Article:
In this article I argue that the responsibility for protecting of refugees should be shared between the states of the world, rather than allocated in a random manner to the first country of asylum. I will start by explaining why the protection and provision of assistance to refugees is a responsibility-sharing problem. I will turn to discussing the moral considerations which should lead to responsibility-sharing efforts in the context of refugee migration. Then I will offer specific criteria to govern the allocation of responsibility to each country, which should be balanced and weighed against each-other in each refugee crisis, to determine responsibility allocation. Following the moral analysis, I will attempt to explain the basis of responsibility-sharing in international law and international relations. I will also suggest some theoretical models of how this responsibility-sharing can be conducted. Finally, I will discuss the institutional aspect of responsibility-sharing, explaining which institutions could play a role in regulating responsibility-sharing and what their potential role could be.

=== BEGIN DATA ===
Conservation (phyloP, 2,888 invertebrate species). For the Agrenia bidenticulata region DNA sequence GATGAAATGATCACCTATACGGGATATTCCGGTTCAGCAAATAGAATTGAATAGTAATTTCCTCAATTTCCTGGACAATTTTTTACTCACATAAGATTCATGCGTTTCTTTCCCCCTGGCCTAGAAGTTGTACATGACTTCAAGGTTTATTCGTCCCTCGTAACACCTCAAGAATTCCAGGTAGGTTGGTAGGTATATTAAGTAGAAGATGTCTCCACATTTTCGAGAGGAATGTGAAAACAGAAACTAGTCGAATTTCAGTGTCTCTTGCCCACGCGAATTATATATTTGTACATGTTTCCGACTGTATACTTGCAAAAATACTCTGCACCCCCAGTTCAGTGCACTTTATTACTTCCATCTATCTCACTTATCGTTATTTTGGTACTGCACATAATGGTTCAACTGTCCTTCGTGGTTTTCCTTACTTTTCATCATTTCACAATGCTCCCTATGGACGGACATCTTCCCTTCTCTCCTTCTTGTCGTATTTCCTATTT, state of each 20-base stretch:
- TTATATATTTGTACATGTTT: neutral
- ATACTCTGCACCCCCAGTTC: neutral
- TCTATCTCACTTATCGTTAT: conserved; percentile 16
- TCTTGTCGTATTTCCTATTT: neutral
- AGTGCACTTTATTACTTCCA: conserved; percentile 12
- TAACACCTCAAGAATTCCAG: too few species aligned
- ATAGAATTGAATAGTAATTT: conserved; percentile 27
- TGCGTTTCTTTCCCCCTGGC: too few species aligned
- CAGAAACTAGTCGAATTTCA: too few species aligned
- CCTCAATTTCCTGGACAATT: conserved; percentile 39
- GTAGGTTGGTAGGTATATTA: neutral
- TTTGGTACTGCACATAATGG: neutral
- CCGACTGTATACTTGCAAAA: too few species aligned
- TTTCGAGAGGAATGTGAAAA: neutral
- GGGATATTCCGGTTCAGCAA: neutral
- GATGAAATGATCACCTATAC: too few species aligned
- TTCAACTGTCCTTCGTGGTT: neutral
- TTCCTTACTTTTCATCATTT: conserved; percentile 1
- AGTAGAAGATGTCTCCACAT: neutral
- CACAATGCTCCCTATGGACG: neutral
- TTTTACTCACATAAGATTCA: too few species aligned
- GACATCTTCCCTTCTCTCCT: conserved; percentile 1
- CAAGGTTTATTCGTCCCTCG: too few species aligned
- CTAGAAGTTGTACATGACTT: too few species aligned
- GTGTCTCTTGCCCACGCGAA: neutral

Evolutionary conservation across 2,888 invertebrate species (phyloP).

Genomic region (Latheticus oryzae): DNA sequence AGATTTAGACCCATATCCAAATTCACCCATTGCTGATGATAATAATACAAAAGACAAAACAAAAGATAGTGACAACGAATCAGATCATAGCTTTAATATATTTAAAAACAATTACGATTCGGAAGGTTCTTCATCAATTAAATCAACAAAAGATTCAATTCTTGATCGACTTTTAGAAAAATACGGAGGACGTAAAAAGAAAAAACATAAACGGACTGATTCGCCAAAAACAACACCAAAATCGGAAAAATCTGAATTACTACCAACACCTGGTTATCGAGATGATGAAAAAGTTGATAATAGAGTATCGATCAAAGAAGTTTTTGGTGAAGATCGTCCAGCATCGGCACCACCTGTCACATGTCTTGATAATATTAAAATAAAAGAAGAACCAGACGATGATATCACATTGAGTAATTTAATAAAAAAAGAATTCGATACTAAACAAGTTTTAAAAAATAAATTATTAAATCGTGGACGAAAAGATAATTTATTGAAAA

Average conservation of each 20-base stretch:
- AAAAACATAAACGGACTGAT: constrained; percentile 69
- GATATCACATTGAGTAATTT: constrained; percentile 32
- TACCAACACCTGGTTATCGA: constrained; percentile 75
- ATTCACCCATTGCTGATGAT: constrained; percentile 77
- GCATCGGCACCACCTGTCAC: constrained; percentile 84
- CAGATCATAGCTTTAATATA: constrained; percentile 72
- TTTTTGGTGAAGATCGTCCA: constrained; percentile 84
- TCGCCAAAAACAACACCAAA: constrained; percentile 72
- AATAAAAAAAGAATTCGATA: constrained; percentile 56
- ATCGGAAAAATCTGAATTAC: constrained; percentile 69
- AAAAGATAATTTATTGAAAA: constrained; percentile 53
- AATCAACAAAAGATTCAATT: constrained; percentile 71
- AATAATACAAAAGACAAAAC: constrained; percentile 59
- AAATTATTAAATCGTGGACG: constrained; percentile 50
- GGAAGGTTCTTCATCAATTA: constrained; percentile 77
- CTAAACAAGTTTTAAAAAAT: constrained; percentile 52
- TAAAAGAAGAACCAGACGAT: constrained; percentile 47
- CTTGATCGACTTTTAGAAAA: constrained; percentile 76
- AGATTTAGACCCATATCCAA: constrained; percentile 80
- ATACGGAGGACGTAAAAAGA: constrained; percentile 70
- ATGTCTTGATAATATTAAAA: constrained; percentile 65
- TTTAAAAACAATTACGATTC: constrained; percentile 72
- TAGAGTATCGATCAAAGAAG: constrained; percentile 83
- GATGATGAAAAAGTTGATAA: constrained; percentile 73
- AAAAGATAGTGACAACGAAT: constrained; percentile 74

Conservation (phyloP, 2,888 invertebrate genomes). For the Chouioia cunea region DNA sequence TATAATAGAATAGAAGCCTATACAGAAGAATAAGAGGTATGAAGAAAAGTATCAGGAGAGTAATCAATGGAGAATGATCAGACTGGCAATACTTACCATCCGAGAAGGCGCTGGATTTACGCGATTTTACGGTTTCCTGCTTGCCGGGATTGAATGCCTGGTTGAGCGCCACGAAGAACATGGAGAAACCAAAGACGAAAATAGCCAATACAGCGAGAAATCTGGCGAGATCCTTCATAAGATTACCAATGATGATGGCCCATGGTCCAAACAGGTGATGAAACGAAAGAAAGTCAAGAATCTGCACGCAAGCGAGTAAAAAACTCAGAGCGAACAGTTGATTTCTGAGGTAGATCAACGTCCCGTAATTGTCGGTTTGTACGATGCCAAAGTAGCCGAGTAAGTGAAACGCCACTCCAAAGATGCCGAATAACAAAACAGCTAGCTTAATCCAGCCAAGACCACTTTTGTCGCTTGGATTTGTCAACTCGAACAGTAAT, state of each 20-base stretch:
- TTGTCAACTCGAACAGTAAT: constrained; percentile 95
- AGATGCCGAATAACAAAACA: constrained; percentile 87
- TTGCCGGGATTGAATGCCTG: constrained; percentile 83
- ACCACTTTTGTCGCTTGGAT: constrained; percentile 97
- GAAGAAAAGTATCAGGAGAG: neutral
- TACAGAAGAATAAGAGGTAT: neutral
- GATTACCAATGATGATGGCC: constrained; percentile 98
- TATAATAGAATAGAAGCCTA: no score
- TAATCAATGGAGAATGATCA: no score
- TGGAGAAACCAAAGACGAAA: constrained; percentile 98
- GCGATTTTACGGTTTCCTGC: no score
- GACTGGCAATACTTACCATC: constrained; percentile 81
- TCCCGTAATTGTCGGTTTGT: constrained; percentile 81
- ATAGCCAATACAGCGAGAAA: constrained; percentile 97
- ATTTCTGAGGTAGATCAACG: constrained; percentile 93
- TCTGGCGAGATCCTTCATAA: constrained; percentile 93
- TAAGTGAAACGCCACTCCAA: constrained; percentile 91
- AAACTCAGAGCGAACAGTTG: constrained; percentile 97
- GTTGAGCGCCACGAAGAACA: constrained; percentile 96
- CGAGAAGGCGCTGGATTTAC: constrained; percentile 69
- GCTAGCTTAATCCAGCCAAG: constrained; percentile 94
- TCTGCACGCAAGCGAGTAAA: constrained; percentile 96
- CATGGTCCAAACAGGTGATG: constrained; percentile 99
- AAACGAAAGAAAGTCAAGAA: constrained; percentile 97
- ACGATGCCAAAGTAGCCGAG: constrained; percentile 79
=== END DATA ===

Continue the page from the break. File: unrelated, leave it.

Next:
- refugee law,
- asylum law
Available at: http://works.bepress.com/tally_kritzman_amir/1/